|(+ gen. or dat.) to possess, hold, get possession of||potior|
|a right is said to have its beginning from possession||dominium a possessione cœpisse dicitur|
|a sound and vigorous mind is the highest possession||integra mens augustissima possessio|
|all men are considered as tyrants who possess themselves of perpetual power in a state that once enjoyed the blessings of liberty (Cornelius Nepos)||omnes autem et habentur et dicuntur tyranni, qui potestate sunt perpetua, in ea civitate quæ libertate usa est|
|all wise people ought to confer and hold converse with each other (Plautus)||omnes sapientes decet conferre et fabulari|
|an object in possession seldom retains the same charms that it had when it was longed for (Pliny the Younger)||nihil enim æque gratum est adeptis, quam concupiscentibus|
|and I will hold your mind captive with sweet novelty (Ovid)||dulcique animos novitate tenebo|
|and life is given to none to possess fully, but for all to use (Lucretius)||vitaque mancipio, nulli datur, omnibus usu|
|as you now possess (Justinian)||uti possidetis|
|As you possess||Uti possidetis|
|better is the condition of the one in possession (i.e., possession is nine-tenths of the law)||melior est conditio possidentis|
|Blessed are those who possess (Legal doctrine, possession is nine points of the law) (Euripides)||Beati possidentes|
|by what knot shall I hold this Proteus who is ever changing his shape? (Horace)||quo teneam vultus mutantem Protea nodo?|
|children hold cheap the life of parents who would rather be feared than respected (Lucius Afranius)||ista parentum est vita vilis liberis, ubi malunt metui quam vereri se ab suis|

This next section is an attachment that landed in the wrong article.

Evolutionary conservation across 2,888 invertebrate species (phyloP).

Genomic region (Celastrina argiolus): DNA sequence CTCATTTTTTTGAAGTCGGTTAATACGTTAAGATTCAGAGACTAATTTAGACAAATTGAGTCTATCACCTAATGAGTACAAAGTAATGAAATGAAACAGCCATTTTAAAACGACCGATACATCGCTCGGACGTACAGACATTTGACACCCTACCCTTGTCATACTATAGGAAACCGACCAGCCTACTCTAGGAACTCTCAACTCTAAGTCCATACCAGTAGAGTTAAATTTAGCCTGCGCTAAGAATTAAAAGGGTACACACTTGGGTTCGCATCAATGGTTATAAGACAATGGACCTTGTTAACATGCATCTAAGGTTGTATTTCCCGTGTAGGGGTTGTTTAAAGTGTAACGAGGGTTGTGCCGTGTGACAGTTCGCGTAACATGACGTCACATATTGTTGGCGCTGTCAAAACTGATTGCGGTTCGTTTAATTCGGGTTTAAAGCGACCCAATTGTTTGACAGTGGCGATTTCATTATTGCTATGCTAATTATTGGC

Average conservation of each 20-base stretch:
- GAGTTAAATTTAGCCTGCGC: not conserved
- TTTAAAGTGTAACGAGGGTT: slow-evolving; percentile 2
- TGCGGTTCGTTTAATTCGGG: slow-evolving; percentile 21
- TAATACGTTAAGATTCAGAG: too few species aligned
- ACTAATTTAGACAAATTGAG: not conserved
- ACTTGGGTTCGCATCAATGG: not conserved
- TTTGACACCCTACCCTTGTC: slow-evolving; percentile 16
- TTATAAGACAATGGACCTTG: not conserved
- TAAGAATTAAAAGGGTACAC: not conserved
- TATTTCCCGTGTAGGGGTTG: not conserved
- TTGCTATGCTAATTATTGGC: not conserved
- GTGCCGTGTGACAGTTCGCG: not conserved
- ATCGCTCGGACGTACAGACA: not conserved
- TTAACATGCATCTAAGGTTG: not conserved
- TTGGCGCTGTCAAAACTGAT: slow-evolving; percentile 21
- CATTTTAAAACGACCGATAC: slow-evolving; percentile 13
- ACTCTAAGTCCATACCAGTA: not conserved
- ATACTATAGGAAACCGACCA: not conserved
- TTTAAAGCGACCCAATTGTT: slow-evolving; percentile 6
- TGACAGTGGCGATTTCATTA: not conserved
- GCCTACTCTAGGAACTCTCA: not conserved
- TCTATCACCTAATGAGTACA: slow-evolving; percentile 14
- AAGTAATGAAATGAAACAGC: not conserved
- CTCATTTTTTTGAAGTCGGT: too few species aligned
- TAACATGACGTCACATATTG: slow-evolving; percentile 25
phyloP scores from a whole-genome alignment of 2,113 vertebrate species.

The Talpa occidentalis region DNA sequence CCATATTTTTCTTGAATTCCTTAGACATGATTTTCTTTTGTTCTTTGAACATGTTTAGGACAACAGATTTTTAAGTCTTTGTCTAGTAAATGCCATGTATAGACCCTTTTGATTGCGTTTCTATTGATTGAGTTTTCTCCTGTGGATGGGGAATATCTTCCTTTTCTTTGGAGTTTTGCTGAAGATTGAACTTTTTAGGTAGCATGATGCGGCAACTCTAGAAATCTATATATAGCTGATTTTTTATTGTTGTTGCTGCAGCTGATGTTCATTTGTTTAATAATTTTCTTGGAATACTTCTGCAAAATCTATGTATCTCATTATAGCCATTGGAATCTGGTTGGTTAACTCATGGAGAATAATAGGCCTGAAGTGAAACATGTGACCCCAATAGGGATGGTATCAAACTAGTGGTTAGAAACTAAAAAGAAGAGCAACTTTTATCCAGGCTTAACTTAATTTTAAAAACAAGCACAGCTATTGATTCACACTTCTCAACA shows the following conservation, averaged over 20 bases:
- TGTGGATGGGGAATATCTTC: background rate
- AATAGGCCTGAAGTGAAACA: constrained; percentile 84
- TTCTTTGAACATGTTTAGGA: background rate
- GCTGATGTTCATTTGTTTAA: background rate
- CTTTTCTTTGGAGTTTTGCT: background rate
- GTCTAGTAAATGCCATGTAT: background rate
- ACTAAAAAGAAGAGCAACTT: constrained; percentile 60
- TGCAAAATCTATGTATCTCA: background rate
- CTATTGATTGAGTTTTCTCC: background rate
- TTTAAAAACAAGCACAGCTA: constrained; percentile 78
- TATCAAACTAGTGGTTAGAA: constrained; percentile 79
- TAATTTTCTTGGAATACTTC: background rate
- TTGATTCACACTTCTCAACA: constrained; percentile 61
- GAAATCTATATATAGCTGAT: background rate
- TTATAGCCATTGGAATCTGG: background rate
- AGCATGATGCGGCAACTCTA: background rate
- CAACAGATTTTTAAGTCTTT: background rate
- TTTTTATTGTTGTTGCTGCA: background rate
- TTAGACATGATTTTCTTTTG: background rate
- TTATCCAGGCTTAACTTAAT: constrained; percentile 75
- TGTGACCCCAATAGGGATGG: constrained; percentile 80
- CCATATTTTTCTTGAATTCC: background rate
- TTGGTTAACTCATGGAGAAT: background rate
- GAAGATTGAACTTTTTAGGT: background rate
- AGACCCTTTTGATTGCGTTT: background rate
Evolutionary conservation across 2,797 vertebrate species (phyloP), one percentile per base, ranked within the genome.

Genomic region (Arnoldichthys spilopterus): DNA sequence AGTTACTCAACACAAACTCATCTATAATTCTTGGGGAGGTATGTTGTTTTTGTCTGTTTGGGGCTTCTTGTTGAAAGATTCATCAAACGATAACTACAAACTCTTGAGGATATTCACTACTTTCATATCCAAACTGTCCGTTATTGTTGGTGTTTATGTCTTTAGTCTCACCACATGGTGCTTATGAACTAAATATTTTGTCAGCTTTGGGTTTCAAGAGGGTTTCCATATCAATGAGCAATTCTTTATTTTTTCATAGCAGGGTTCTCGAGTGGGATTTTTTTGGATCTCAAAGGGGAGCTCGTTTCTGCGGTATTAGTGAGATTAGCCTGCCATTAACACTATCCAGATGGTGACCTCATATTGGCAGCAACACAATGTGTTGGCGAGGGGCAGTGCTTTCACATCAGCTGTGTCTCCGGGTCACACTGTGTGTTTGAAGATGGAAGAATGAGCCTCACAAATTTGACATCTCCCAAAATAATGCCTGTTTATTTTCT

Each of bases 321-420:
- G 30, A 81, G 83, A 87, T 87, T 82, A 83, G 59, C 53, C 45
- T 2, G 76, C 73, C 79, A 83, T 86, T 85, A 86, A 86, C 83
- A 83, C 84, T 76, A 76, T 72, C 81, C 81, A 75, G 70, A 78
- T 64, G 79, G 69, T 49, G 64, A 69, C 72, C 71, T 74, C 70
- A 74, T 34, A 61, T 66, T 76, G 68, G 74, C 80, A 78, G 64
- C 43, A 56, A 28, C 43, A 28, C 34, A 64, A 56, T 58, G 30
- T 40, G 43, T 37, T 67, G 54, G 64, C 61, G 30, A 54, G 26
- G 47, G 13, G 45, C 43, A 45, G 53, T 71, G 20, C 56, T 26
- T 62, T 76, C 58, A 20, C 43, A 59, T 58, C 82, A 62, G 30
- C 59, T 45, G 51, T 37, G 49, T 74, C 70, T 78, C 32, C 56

|confine, restrain, hold back, repress||cohibeo|
|curb, restrain, hold back, restrain||freno|
|death therefore is nothing to us nor does it concern us a bit, seeing that the nature of the spirit we possess is something mortal (Lucretius)||nil igitur mors est ad nos neque pertinet hilum, quandoquidem natura animi mortalis habetur|
|feel, perceive, experience, hold an opinion||sentio|
|fewer possess virtue than those who wish us to believe that they possess it (Cicero)||virtute enim ipsa non tam multi præditi esse, quam videri volunt|
|get possession of||usurpo|
Translations: 1 – 20 / 122
EUdict (European dictionary) is a collection of online dictionaries for the languages spoken mostly in Europe. These dictionaries are the result of the work of many authors who worked very hard and finally offered their product free of charge on the internet thus making it easier to all of us to communicate with each other. Some of the dictionaries have only a few thousand words, others have more than 320,000. Some of the words may be incorrectly translated or mistyped.
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EUdict is online since May 9, 2005 and English<>Croatian dictionary on tkuzmic.com since June 16, 2003.